2. Understand How
There are plenty of definitions of Paleo bouncing around the internet, and not all of them recommend the nutrient-dense, nourishing approach that’s worth pursuing if you’re going Paleo in 2018. The best way to set yourself up for success is to ascribe to a definition of Paleo that will actually improve your health!
Beware of blogs, books, and personalities who recommend an extreme approach to dietary transition. In some cases (like those where you’re treating an autoimmune disease or neurological condition, or working under a doctor’s supervision) a 30-day elimination period might be warranted.
But for most of us, a gradual approach is best. Here’s how I define the Paleo diet: it’s a nutrient-dense whole foods diet based on eating a variety of quality meat, seafood, eggs, tons of vegetables, fruits, nuts, seeds, herbs, spices and healthy fats. It improves health by providing balanced and complete nutrition while avoiding most processed and refined foods and empty calories.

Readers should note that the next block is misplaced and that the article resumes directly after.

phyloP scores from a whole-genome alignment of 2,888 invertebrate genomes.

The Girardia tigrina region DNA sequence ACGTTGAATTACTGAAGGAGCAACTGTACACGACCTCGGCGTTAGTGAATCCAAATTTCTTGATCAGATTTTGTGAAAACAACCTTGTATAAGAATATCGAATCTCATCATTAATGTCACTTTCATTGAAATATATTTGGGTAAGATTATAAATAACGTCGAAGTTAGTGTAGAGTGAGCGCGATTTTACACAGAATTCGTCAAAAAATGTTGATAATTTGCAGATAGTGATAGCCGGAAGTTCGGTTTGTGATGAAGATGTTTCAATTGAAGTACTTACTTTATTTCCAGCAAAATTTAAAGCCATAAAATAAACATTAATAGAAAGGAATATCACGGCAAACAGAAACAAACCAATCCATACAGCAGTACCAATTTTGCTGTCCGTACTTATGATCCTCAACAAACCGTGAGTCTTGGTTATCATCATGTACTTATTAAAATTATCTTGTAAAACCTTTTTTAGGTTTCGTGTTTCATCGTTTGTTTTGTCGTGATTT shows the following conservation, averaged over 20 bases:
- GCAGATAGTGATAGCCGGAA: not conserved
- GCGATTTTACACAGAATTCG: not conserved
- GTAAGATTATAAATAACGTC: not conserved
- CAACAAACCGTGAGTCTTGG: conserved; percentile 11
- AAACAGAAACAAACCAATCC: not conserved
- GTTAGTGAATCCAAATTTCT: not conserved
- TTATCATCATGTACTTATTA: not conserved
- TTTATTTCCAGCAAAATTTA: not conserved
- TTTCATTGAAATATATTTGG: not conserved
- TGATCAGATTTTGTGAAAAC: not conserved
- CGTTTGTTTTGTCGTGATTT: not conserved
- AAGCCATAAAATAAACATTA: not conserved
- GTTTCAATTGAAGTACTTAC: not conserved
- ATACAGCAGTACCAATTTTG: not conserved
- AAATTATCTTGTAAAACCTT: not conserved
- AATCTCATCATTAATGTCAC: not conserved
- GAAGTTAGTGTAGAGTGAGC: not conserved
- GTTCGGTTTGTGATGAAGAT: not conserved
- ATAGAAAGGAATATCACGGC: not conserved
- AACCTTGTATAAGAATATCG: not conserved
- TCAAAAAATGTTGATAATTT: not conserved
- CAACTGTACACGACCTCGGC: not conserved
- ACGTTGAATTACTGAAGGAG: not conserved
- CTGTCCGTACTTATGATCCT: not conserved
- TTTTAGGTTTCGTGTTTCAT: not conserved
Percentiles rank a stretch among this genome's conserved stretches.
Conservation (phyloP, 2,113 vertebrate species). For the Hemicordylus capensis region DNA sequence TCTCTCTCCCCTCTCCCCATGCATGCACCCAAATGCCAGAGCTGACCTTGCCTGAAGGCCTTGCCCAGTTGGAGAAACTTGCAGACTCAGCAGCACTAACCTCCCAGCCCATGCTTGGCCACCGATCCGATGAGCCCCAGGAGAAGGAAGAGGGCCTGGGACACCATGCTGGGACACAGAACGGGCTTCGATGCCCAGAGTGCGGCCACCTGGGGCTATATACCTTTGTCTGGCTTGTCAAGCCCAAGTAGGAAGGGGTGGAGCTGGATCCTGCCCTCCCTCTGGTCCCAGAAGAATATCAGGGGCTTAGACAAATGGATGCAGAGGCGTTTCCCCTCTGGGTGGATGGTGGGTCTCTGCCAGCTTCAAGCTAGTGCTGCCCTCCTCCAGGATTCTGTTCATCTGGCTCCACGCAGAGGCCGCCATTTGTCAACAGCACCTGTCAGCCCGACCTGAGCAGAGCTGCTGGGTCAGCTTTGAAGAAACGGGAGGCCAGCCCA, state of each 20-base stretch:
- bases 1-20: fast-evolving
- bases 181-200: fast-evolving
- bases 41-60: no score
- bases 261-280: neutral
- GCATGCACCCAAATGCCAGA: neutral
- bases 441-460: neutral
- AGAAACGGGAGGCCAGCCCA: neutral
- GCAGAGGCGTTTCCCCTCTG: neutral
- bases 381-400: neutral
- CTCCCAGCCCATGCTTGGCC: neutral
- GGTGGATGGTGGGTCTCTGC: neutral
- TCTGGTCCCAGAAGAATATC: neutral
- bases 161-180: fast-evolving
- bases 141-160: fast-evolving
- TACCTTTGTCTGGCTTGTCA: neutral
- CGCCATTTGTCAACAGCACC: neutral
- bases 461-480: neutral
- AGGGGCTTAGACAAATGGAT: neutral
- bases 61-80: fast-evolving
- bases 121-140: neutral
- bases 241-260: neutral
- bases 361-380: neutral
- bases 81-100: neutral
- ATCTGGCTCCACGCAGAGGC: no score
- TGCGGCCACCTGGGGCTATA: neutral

- quality meats (grass-fed, pasture-raised, wild as much as possible)
- organ meat, offal and bone broth (aim for 5 times per week, the more the better)
- fish and shellfish (wild is best, but farmed is fine) (aim for at least 3 times per week, the more the better)
- vegetables of all kinds, as much variety as possible and the whole rainbow, aim for 8-14 cups per day
- Green vegetables
- Colorful vegetables and fruit (red, purple, blue, yellow, orange, white)
- Cruciferous vegetables (broccoli, cabbage, kale, turnips, arugula, cauliflower, brussels sprouts, watercress, mustard greens, etc.)
- Sea vegetables (excluding algae like chlorella and spirulina which are immune stimulators)
- edible Fungi, like mushrooms
- fruit of all kinds
- herbs and spices
- quality fats (pasture-raised/grass-fed animal fats [rendered or as part of your meat], fatty fish, olive, avocado, coconut, palm [not palm kernel])
- probiotic/fermented foods (fermented vegetables or fruit, kombucha, water kefir, coconut milk kefir, coconut milk yogurt, supplements)
Generally, a Paleo diet excludes:
- grains and pseudograins
- legumes (legumes with edible pods like green beans are fine)